Tag Archives: dinner

Fibre: The Original Sexy Superfood

When was the last time you discussed your bowel movements at a dinner party? It seems fibre intake and subsequent bowel activities are not a popular dinner conversation. Trendy superfoods like acai and goji berries, spirulina, cacao and wheat grass seem to be the focus when discussing superfoods.

Don’t get me wrong, I do love an acai breakfast bowl – spirulina shot and raw cacao coated goji berries do excite me. However, expensive ingredients from exotic locations are omnipresent whilst fibre is often considered passé.

Long before noni juice was purported to aid digestive discomfort and maca was heralded for …

Read the complete article on TheUpside Blog HERE

For wholesome nourishing and utterly delicious high fibre breakfast options, see HERE


Food Fads Worth Embracing

As a nutritionist, one phrase I despise is “food fad”. I’m obviously in support of food, so the food component is fab. But add a fad to the end and suddenly everything changes.


Really, another one?

Food fads are usually heralded by minions shouting “I SAVED MY LIFE THANKS TO …” only to be forgotten two minutes later when the next magic pill arrives.

One delivery followed by another; weight-loss pills, the key to anti-ageing, potions for eternal bliss, scents to stave off hunger, superfoods to make you shine, elixirs to boost your metabolism, and so on. It still amazes me what desperate measures some individuals take in the name of health.

So what’s wrong with a little fad? The main qualm I have with fads is their tendency to encourage obsessive behaviours. Such actions are unsustainable in the long term and facilitate poor self-esteem.

I wholeheartedly support proactive health measures and preventative nutrition. However, there is no need to increase the mortgage on your house to fund these exclusive potions.

Miracle Pill

There is no such thing as a miracle pill


Look at Mother Nature

One fad that has been around for some time and is probably more a way of life than a fad is the kitchen garden program offered by many primary schools. Thanks to the vision of Stephanie Alexander and her desire to provide regular kitchen and garden classes to children, the next generation is learning vital skills for optimal well-being and healthy living.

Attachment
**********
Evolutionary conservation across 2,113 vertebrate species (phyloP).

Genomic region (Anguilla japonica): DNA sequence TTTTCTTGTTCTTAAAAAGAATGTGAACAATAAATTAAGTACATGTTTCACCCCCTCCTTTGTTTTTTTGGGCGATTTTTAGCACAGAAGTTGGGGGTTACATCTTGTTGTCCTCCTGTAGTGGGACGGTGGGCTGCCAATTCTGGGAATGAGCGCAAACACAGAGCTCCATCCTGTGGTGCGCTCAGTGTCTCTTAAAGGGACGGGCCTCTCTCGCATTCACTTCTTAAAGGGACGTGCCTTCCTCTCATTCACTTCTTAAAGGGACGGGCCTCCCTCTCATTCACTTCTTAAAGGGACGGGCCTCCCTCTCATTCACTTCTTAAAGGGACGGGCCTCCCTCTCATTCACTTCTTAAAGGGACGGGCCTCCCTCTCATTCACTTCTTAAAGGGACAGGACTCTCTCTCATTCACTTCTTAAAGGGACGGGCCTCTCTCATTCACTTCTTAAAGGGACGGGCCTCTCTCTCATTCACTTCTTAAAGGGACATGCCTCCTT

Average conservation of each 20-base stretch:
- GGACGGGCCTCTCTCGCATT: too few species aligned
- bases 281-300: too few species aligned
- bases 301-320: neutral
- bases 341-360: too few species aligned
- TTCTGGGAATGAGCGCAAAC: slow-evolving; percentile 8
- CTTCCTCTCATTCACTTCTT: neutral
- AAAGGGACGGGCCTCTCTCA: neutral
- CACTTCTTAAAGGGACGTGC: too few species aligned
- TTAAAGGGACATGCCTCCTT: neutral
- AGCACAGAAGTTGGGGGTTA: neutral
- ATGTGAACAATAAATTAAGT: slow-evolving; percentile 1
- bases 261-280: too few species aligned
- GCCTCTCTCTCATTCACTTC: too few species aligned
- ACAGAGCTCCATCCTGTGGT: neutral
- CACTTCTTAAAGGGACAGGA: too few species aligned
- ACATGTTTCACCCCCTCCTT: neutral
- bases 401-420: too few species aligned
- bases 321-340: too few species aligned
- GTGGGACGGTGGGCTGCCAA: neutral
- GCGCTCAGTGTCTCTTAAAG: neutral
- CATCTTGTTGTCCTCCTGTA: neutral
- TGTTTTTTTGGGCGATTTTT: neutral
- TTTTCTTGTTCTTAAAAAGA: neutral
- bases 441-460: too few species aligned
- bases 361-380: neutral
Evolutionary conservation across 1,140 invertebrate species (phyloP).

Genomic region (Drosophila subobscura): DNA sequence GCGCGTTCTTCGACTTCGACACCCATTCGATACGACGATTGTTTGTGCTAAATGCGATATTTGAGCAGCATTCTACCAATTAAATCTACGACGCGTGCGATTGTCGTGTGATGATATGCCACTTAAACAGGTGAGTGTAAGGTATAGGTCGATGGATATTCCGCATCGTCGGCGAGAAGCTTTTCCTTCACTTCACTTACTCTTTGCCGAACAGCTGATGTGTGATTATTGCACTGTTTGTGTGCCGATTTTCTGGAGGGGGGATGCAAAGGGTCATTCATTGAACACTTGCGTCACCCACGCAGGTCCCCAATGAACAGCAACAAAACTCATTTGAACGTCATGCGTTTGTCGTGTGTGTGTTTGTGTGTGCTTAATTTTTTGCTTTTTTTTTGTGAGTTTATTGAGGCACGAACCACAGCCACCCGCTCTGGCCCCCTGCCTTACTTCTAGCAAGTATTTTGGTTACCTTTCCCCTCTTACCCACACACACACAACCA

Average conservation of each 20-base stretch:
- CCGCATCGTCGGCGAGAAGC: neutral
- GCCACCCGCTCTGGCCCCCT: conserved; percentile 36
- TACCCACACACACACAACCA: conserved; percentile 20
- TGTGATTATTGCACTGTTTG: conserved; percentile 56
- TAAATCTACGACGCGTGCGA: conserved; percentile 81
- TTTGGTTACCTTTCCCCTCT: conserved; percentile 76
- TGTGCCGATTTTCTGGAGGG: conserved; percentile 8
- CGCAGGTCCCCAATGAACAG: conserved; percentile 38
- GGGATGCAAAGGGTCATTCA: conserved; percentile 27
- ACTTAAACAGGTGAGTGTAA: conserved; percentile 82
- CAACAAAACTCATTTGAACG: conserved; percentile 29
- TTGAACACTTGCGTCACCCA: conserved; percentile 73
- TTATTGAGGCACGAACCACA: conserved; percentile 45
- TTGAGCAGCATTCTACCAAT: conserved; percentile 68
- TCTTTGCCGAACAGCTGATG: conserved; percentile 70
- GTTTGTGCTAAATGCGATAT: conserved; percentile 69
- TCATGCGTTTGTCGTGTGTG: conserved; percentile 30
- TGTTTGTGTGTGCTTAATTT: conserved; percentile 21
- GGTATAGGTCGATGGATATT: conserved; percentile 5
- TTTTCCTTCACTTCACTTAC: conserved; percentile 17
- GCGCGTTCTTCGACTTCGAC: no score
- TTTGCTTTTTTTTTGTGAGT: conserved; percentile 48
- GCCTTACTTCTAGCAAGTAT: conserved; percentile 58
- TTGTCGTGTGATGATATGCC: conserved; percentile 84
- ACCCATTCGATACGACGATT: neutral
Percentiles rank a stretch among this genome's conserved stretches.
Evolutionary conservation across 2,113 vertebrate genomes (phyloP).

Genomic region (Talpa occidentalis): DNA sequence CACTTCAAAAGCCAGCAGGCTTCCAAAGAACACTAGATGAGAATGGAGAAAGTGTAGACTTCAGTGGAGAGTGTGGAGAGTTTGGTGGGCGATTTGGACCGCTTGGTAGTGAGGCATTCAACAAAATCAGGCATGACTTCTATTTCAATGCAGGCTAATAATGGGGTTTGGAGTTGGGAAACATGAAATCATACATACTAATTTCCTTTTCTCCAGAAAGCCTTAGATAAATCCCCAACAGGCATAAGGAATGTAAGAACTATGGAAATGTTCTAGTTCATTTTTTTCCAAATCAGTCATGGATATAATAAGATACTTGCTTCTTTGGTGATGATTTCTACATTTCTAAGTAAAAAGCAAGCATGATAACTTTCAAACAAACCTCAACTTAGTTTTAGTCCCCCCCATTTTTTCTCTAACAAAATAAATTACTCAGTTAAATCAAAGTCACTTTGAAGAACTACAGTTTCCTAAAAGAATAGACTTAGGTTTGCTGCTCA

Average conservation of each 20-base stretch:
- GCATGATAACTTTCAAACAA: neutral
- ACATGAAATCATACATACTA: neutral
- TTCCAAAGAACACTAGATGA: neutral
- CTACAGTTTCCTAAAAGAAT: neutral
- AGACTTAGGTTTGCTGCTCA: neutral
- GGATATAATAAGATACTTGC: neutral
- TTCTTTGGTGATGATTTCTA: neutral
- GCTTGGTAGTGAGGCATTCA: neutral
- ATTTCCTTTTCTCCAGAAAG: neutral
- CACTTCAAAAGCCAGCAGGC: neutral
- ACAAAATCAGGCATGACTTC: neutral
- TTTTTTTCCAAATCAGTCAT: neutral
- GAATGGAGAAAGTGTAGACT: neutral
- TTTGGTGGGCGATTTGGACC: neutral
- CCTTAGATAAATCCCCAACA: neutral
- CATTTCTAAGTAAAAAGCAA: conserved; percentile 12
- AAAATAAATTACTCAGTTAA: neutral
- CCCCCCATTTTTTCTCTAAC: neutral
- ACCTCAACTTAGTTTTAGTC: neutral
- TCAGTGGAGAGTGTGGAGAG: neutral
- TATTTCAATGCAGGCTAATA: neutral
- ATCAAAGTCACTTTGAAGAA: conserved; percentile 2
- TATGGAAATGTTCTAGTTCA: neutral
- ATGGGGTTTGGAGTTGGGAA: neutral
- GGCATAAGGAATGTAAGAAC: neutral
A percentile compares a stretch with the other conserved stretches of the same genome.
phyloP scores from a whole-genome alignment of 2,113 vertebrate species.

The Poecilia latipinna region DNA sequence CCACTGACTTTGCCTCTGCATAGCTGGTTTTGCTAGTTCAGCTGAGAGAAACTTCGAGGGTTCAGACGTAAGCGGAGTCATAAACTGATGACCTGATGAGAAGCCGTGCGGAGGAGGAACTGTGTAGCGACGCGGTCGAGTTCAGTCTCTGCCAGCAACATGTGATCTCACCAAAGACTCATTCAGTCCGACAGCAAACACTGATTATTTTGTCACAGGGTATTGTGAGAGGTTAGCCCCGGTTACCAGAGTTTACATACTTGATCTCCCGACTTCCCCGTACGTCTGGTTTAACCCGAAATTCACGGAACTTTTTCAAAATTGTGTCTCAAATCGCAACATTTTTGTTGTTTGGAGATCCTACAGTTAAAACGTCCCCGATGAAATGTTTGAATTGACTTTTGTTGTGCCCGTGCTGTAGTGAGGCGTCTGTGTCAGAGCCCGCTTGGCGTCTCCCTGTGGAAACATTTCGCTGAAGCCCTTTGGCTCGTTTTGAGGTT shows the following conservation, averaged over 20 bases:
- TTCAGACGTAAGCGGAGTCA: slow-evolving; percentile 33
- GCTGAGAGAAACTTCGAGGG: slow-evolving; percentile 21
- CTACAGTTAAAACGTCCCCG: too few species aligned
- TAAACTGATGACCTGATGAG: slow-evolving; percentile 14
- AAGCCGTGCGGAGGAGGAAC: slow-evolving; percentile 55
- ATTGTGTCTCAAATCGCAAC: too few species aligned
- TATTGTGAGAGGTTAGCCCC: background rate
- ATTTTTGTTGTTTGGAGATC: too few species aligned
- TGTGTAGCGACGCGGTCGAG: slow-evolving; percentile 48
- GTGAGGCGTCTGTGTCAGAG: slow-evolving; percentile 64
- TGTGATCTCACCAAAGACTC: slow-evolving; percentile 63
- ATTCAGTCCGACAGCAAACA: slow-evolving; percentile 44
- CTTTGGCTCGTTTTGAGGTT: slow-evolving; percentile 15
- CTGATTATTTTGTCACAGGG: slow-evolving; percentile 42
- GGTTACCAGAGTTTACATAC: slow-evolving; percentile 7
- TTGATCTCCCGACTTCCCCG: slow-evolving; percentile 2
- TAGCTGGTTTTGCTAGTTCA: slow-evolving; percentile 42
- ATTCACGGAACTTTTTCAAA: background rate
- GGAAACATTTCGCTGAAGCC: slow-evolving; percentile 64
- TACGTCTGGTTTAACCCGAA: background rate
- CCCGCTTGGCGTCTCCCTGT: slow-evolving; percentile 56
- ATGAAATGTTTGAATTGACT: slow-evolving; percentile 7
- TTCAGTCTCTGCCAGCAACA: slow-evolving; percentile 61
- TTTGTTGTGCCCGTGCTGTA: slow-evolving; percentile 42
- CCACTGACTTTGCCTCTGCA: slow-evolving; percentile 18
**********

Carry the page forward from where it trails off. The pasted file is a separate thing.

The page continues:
Teaching a child how to love and nurture vegetables is crucial for their future health.

I appreciate that maths, geography, history and the like are essential to the school curriculum. However, teach a child how to grow tomatoes and show them some kitchen recipes that transform these beautiful sweet morsels into delicacies and you will improve their lives. It will encourage them to develop a healthy relationship with food and a positive regard for their body. This is turn will boost their self-esteem.

Fresh Turmeric

Fresh Turmeric

Self love

A child with food knowledge and kitchen skills is more likely to develop into a physically active healthy adult. They are more likely to consume wholesome foods regularly and respect and nurture their body.

Contrast this with a young adult lacking in basic food knowledge. They are often the yo-yo dieter who loathes their body.

I spend much of my time in schools and corporate offices giving nutrition seminars and running wellness programs. Adults who were encouraged as children to take part in food preparation and cooking lead healthier lifestyles as they grow.

But if you weren’t a child of home harvesters, it is not all doom and gloom. There’s no time like the present to start.

Fast fads & detoxes

Drastic fad diets and detoxes might facilitate short-term weight loss. Yet fast forward two years and it’s likely all lost weight plus more has appeared. Glorifying short-term skinniness is like celebrating the success of a cheater. The truth will eventually out in the most inconvenient circumstances, such as a burst zip, when the weight reappears.

A final message

Stop over-complicating everything.